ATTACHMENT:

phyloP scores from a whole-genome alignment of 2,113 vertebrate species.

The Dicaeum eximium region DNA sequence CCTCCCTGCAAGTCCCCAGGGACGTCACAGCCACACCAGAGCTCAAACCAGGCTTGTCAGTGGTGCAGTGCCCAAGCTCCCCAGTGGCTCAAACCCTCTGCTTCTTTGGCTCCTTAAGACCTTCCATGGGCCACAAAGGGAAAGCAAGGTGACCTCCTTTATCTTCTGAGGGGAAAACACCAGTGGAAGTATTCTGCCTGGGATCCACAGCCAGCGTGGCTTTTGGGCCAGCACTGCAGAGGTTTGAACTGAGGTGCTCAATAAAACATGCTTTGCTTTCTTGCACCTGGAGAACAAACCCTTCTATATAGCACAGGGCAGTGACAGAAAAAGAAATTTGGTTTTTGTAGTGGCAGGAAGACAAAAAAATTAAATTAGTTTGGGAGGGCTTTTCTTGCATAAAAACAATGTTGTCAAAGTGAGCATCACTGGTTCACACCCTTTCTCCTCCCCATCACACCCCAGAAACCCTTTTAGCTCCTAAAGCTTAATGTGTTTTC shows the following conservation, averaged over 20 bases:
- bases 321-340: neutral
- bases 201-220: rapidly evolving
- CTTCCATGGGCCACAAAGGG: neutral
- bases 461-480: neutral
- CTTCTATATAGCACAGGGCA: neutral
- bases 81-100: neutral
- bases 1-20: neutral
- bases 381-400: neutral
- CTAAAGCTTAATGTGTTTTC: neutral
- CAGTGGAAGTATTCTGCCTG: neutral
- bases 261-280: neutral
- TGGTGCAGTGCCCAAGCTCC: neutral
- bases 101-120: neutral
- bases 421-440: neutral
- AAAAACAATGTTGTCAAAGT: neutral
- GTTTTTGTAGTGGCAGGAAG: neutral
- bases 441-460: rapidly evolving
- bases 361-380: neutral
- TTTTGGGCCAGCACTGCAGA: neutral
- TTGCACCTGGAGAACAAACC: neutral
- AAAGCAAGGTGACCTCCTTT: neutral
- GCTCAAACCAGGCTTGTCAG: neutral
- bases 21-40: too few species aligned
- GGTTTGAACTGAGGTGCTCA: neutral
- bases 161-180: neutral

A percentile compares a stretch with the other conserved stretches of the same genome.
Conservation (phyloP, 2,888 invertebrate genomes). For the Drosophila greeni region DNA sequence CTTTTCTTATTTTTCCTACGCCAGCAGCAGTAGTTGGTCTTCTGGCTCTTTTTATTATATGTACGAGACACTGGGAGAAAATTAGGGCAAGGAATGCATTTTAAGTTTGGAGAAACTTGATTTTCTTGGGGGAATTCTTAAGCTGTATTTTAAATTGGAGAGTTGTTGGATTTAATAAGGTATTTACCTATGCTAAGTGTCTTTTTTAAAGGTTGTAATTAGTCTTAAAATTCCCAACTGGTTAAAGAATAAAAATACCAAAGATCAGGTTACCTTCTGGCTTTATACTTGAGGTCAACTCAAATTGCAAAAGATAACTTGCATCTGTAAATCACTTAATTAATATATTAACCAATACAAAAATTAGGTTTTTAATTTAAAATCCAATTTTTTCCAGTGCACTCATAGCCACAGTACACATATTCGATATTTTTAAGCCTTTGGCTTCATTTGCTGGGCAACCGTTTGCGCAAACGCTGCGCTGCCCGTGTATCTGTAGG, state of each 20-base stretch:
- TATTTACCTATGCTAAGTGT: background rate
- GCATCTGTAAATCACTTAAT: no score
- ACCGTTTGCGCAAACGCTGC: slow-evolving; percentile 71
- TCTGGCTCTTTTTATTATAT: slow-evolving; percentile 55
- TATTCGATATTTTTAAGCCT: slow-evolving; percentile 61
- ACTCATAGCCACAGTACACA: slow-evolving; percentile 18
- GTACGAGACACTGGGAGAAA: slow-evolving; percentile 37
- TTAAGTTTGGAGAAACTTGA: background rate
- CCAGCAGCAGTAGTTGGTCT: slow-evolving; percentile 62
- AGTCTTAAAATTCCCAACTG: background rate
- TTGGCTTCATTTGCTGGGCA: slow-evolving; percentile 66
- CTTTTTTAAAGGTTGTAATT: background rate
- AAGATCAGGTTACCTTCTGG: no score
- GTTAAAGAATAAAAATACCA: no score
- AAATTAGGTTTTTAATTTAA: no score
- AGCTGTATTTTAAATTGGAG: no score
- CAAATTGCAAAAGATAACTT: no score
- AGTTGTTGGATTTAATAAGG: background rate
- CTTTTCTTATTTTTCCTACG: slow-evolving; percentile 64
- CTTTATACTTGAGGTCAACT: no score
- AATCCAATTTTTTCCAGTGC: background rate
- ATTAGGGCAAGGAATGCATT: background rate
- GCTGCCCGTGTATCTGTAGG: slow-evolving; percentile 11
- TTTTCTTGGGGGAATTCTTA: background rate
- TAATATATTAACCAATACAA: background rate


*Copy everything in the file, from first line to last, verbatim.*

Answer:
phyloP scores from a whole-genome alignment of 2,113 vertebrate species.

The Dicaeum eximium region DNA sequence CCTCCCTGCAAGTCCCCAGGGACGTCACAGCCACACCAGAGCTCAAACCAGGCTTGTCAGTGGTGCAGTGCCCAAGCTCCCCAGTGGCTCAAACCCTCTGCTTCTTTGGCTCCTTAAGACCTTCCATGGGCCACAAAGGGAAAGCAAGGTGACCTCCTTTATCTTCTGAGGGGAAAACACCAGTGGAAGTATTCTGCCTGGGATCCACAGCCAGCGTGGCTTTTGGGCCAGCACTGCAGAGGTTTGAACTGAGGTGCTCAATAAAACATGCTTTGCTTTCTTGCACCTGGAGAACAAACCCTTCTATATAGCACAGGGCAGTGACAGAAAAAGAAATTTGGTTTTTGTAGTGGCAGGAAGACAAAAAAATTAAATTAGTTTGGGAGGGCTTTTCTTGCATAAAAACAATGTTGTCAAAGTGAGCATCACTGGTTCACACCCTTTCTCCTCCCCATCACACCCCAGAAACCCTTTTAGCTCCTAAAGCTTAATGTGTTTTC shows the following conservation, averaged over 20 bases:
- bases 321-340: neutral
- bases 201-220: rapidly evolving
- CTTCCATGGGCCACAAAGGG: neutral
- bases 461-480: neutral
- CTTCTATATAGCACAGGGCA: neutral
- bases 81-100: neutral
- bases 1-20: neutral
- bases 381-400: neutral
- CTAAAGCTTAATGTGTTTTC: neutral
- CAGTGGAAGTATTCTGCCTG: neutral
- bases 261-280: neutral
- TGGTGCAGTGCCCAAGCTCC: neutral
- bases 101-120: neutral
- bases 421-440: neutral
- AAAAACAATGTTGTCAAAGT: neutral
- GTTTTTGTAGTGGCAGGAAG: neutral
- bases 441-460: rapidly evolving
- bases 361-380: neutral
- TTTTGGGCCAGCACTGCAGA: neutral
- TTGCACCTGGAGAACAAACC: neutral
- AAAGCAAGGTGACCTCCTTT: neutral
- GCTCAAACCAGGCTTGTCAG: neutral
- bases 21-40: too few species aligned
- GGTTTGAACTGAGGTGCTCA: neutral
- bases 161-180: neutral

A percentile compares a stretch with the other conserved stretches of the same genome.
Conservation (phyloP, 2,888 invertebrate genomes). For the Drosophila greeni region DNA sequence CTTTTCTTATTTTTCCTACGCCAGCAGCAGTAGTTGGTCTTCTGGCTCTTTTTATTATATGTACGAGACACTGGGAGAAAATTAGGGCAAGGAATGCATTTTAAGTTTGGAGAAACTTGATTTTCTTGGGGGAATTCTTAAGCTGTATTTTAAATTGGAGAGTTGTTGGATTTAATAAGGTATTTACCTATGCTAAGTGTCTTTTTTAAAGGTTGTAATTAGTCTTAAAATTCCCAACTGGTTAAAGAATAAAAATACCAAAGATCAGGTTACCTTCTGGCTTTATACTTGAGGTCAACTCAAATTGCAAAAGATAACTTGCATCTGTAAATCACTTAATTAATATATTAACCAATACAAAAATTAGGTTTTTAATTTAAAATCCAATTTTTTCCAGTGCACTCATAGCCACAGTACACATATTCGATATTTTTAAGCCTTTGGCTTCATTTGCTGGGCAACCGTTTGCGCAAACGCTGCGCTGCCCGTGTATCTGTAGG, state of each 20-base stretch:
- TATTTACCTATGCTAAGTGT: background rate
- GCATCTGTAAATCACTTAAT: no score
- ACCGTTTGCGCAAACGCTGC: slow-evolving; percentile 71
- TCTGGCTCTTTTTATTATAT: slow-evolving; percentile 55
- TATTCGATATTTTTAAGCCT: slow-evolving; percentile 61
- ACTCATAGCCACAGTACACA: slow-evolving; percentile 18
- GTACGAGACACTGGGAGAAA: slow-evolving; percentile 37
- TTAAGTTTGGAGAAACTTGA: background rate
- CCAGCAGCAGTAGTTGGTCT: slow-evolving; percentile 62
- AGTCTTAAAATTCCCAACTG: background rate
- TTGGCTTCATTTGCTGGGCA: slow-evolving; percentile 66
- CTTTTTTAAAGGTTGTAATT: background rate
- AAGATCAGGTTACCTTCTGG: no score
- GTTAAAGAATAAAAATACCA: no score
- AAATTAGGTTTTTAATTTAA: no score
- AGCTGTATTTTAAATTGGAG: no score
- CAAATTGCAAAAGATAACTT: no score
- AGTTGTTGGATTTAATAAGG: background rate
- CTTTTCTTATTTTTCCTACG: slow-evolving; percentile 64
- CTTTATACTTGAGGTCAACT: no score
- AATCCAATTTTTTCCAGTGC: background rate
- ATTAGGGCAAGGAATGCATT: background rate
- GCTGCCCGTGTATCTGTAGG: slow-evolving; percentile 11
- TTTTCTTGGGGGAATTCTTA: background rate
- TAATATATTAACCAATACAA: background rate